Dayton residents raise objections to proposals to change intersection Two options include westbound bypass lane, a traffic roundabout

December 09, 1998|By Edward Lee | Edward Lee,SUN STAFF

Saying there are no problems with the intersection of Triadelphia and Howard roads, about a dozen Dayton residents objected to two plans to change the intersection at a Howard County Public Works Board meeting last night.

The homeowners contended that, despite county Department of Public Works projections of about 2,200 cars a day on Triadelphia Road, motorists have had little trouble at the "T"-like intersection, which features a triangular median.

"I have rarely waited there for more than three seconds," said John Wildrick, who uses the intersection twice a day. "I'm not aware of any accidents there. It's a very scenic area."

But Elizabeth Calia, chief of the Division of Transportation Projects and Watershed Management in the public works agency, pointed out that a few cumbersome trees and sharply angled turn lanes make it difficult for drivers to turn at the intersection.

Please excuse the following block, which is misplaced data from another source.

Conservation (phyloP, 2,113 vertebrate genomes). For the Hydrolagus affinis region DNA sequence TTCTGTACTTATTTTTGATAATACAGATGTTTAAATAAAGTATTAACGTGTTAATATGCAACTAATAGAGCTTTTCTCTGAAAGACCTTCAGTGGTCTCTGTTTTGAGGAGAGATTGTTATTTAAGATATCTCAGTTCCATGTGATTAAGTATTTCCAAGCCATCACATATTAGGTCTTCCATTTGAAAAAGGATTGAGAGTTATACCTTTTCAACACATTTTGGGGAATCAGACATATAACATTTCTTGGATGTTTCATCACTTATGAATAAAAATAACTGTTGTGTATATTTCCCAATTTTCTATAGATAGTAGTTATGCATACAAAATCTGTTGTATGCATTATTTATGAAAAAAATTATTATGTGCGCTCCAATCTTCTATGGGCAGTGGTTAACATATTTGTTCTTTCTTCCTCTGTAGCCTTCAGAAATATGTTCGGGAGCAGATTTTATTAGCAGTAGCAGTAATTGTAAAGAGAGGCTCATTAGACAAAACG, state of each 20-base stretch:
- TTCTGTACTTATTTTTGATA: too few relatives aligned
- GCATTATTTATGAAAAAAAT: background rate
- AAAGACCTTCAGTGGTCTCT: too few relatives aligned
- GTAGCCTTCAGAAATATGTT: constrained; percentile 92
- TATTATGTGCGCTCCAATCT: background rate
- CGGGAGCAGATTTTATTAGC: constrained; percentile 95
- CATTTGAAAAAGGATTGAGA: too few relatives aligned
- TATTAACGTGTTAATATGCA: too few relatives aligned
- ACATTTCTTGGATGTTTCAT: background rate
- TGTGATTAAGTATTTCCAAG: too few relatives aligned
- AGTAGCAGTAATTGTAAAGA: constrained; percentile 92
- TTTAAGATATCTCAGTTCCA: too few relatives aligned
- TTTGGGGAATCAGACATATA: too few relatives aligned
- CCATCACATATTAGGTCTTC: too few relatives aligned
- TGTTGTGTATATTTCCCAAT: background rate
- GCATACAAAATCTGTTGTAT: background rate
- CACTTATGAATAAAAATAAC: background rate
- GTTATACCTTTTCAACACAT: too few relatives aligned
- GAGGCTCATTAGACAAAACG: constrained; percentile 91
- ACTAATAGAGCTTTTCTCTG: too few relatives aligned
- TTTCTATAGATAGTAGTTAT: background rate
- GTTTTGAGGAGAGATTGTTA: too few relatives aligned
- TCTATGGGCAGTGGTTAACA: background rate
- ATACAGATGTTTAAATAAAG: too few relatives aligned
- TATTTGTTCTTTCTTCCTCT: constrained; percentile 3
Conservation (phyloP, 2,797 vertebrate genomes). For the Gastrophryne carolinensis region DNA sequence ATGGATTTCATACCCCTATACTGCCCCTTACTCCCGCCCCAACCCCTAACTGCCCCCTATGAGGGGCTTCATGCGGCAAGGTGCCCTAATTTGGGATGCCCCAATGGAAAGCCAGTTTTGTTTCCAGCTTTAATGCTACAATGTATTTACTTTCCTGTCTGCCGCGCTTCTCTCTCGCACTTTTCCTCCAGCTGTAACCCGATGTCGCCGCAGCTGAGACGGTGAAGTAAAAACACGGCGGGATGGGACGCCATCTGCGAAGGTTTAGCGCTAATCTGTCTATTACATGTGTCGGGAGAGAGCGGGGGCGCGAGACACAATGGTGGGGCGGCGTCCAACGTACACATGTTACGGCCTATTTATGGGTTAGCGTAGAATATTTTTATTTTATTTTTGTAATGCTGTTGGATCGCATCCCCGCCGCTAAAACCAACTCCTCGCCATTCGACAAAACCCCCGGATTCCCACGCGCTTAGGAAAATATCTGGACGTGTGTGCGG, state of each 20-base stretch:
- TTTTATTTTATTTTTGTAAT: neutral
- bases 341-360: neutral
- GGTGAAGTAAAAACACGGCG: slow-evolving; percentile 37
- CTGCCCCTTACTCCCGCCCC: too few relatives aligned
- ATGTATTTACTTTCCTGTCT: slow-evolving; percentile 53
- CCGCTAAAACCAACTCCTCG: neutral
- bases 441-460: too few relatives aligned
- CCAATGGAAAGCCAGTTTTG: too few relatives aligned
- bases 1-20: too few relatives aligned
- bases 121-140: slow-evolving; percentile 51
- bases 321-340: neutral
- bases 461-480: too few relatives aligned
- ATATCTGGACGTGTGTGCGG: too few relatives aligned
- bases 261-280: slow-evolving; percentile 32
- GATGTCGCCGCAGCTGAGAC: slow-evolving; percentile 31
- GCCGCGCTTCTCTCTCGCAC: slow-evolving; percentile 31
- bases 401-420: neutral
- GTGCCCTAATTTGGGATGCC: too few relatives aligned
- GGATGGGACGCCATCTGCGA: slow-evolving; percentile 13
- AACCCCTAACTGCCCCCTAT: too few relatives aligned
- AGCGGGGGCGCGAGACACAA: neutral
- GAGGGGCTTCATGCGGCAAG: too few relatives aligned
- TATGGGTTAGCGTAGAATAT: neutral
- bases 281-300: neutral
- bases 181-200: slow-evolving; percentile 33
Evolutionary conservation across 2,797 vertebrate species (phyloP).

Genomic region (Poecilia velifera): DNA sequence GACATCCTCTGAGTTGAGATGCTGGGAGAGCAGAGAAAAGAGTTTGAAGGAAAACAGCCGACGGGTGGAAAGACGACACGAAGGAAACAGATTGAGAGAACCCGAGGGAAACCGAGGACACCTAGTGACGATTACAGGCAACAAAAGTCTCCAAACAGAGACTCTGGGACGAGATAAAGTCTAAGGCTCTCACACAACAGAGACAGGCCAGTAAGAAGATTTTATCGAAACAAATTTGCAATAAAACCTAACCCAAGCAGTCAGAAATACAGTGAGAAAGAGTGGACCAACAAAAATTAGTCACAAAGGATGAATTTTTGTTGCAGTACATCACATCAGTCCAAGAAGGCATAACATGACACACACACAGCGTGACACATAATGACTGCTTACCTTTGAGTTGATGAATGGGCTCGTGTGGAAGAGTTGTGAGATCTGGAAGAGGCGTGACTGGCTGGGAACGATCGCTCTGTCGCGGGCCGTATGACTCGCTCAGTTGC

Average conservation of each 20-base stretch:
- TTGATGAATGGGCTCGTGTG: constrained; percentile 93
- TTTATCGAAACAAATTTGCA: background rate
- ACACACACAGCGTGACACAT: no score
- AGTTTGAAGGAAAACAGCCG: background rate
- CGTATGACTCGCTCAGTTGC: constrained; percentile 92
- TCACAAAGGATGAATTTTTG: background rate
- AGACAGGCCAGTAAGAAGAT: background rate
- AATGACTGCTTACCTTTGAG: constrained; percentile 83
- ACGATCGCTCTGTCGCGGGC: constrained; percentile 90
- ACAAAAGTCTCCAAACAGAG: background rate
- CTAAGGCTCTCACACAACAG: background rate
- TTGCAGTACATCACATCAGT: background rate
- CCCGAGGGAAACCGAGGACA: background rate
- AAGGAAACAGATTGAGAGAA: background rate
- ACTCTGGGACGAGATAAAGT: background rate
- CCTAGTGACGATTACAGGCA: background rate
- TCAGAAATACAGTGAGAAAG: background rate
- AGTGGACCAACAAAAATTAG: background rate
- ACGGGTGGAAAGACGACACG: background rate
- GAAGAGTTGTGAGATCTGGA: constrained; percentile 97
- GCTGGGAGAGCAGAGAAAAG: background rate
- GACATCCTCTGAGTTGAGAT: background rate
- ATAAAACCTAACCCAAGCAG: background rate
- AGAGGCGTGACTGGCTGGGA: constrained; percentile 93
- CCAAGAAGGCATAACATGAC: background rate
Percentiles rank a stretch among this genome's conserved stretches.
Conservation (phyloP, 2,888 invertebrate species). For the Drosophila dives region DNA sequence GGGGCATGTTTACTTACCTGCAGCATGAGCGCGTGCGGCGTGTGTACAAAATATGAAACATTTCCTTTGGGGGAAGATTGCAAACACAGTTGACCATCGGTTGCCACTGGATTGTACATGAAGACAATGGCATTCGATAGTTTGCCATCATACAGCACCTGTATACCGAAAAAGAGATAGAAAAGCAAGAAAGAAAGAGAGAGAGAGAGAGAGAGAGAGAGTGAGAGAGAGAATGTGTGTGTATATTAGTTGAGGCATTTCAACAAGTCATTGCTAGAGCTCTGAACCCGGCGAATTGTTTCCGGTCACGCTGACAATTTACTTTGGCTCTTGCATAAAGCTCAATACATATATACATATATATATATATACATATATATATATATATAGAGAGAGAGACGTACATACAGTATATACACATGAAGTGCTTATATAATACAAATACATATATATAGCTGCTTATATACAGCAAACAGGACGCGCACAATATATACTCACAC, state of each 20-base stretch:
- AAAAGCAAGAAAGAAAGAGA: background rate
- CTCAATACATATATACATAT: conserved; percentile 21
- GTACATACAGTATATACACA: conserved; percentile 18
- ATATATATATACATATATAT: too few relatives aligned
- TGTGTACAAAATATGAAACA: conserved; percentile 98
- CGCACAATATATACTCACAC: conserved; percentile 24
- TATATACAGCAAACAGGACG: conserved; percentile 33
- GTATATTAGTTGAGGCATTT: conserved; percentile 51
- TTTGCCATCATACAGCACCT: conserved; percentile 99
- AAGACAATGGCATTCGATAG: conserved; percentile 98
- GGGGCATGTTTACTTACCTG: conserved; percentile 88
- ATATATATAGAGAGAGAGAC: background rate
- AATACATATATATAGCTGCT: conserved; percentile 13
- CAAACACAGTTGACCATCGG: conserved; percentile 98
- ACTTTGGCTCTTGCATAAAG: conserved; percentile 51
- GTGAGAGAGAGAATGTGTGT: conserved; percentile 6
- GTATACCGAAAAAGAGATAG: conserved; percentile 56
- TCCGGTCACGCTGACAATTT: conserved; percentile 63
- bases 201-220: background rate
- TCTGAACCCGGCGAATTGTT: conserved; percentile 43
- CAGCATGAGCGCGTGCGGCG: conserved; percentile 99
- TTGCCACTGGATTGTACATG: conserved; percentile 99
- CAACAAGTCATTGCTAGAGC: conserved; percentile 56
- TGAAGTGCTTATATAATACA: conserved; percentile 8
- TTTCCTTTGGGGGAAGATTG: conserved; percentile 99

"If you have a T-intersection with a skewed viewing angle, it's very difficult for a driver to negotiate a skewed angle," Calia said. "What we want to do is not only reduce any accident history, but also prevent any potential accidents because Howard County is still growing."

The department is recommending that one of two options be used at the intersection. One would create a traditional T-intersection with a bypass lane on Triadelphia Road for westbound motorists. The second option is a 15-foot-wide roundabout that operates like a revolving door -- motorists would have to yield to drivers already in the lanes.

LeAnn Kniskern, a public works project manager, said the roundabout reduces speeds, but also acknowledged that at a projected cost of $200,000, the circle would cost about $50,000 more than a traditional T-intersection.

Longtime resident Steven Mullinix said the cost isn't worth it.

"If you want to spend a quarter of a million dollars, don't spend it there," he said.

Because Howard is a scenic road, last night was the first of two required hearings on the proposed changes. Calia said the next hearing would take place in the spring.

Pub Date: 12/09/98

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